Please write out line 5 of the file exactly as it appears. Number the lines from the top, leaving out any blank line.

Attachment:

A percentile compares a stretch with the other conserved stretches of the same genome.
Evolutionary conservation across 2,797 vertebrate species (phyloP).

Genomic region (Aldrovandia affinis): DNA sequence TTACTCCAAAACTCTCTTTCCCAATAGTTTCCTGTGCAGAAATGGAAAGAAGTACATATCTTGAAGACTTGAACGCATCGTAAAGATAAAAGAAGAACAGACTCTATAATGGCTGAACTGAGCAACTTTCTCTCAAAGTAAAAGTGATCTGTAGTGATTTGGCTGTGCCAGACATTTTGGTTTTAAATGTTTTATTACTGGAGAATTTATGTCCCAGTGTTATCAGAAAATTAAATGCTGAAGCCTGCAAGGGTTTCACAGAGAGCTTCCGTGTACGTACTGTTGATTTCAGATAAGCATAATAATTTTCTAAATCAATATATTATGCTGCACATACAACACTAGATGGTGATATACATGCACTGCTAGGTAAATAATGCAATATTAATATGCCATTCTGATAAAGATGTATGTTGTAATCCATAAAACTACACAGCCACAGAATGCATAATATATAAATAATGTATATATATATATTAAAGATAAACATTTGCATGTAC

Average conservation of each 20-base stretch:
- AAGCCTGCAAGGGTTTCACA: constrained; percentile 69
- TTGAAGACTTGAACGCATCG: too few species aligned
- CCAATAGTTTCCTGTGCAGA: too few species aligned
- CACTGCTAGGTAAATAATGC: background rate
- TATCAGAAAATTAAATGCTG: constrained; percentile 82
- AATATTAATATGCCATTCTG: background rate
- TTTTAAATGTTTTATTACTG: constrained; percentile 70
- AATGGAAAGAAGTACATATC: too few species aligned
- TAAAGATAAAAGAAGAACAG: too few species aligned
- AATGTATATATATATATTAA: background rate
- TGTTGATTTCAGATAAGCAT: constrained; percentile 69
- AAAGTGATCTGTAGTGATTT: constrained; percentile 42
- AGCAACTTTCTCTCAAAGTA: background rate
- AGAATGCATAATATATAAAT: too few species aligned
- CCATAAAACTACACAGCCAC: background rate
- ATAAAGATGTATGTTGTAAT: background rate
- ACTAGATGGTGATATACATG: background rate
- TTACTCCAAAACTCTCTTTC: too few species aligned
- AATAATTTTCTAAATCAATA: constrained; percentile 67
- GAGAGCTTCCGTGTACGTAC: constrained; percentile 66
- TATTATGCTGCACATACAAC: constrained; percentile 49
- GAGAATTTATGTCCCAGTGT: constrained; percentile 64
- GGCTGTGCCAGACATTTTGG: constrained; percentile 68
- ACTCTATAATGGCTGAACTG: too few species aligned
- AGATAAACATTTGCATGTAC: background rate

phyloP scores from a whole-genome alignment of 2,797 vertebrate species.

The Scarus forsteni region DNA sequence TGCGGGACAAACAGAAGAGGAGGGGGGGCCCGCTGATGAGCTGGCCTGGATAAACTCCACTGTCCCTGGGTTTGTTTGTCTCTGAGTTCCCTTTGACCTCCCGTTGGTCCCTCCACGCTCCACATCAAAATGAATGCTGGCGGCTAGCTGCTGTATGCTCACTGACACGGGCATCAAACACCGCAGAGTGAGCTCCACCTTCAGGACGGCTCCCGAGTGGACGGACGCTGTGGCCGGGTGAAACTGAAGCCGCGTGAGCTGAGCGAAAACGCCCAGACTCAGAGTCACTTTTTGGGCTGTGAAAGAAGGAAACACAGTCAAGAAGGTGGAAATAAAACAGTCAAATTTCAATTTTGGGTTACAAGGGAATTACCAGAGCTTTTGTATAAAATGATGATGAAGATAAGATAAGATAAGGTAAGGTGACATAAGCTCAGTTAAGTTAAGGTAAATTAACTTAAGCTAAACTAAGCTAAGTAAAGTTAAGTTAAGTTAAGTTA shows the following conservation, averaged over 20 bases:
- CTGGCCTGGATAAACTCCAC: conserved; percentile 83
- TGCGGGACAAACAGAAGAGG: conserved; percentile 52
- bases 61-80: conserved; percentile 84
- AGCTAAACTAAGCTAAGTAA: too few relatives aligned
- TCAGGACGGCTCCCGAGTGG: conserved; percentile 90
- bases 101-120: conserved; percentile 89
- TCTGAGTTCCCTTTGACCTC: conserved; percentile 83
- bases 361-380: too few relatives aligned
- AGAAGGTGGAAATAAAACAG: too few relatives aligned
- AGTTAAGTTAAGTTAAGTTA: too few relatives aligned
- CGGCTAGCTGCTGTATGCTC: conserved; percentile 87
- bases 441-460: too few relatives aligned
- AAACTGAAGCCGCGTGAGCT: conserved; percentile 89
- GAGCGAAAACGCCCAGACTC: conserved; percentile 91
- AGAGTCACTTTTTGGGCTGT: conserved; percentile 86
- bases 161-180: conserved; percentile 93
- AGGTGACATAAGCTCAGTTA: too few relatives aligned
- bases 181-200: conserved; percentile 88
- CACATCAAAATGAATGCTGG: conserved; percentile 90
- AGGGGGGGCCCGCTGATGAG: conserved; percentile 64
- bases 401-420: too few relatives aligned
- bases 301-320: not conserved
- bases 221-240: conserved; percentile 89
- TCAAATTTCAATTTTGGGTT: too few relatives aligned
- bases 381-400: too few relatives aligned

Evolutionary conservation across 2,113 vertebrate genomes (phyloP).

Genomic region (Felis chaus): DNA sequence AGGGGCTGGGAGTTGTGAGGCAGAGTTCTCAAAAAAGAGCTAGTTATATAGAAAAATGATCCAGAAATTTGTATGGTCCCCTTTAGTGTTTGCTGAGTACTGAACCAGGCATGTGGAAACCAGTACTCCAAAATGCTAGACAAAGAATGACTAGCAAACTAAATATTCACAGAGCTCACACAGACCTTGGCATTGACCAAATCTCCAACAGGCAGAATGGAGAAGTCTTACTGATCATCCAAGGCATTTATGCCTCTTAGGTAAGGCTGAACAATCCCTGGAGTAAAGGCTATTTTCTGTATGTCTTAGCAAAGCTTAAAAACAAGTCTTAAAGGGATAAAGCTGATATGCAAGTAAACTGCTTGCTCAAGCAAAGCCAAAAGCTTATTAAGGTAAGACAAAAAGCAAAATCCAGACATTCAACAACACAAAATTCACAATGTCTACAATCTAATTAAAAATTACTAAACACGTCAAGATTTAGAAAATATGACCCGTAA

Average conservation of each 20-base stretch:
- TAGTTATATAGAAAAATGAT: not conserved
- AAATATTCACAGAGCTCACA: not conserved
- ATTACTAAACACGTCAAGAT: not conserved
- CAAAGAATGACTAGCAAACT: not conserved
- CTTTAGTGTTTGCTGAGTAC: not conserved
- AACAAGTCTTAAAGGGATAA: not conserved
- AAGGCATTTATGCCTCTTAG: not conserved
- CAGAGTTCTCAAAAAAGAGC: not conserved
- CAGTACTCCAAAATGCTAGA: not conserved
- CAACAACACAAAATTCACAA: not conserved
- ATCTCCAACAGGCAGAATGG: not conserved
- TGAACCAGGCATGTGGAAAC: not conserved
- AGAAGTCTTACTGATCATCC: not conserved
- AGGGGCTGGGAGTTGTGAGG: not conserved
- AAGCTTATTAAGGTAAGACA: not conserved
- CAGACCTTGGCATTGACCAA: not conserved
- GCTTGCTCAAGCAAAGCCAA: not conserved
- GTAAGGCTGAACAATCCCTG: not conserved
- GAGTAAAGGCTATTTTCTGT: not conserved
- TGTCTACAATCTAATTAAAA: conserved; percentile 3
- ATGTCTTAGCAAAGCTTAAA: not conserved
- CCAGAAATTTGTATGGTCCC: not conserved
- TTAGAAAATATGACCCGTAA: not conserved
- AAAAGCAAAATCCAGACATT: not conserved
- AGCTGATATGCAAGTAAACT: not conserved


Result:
- AAGCCTGCAAGGGTTTCACA: constrained; percentile 69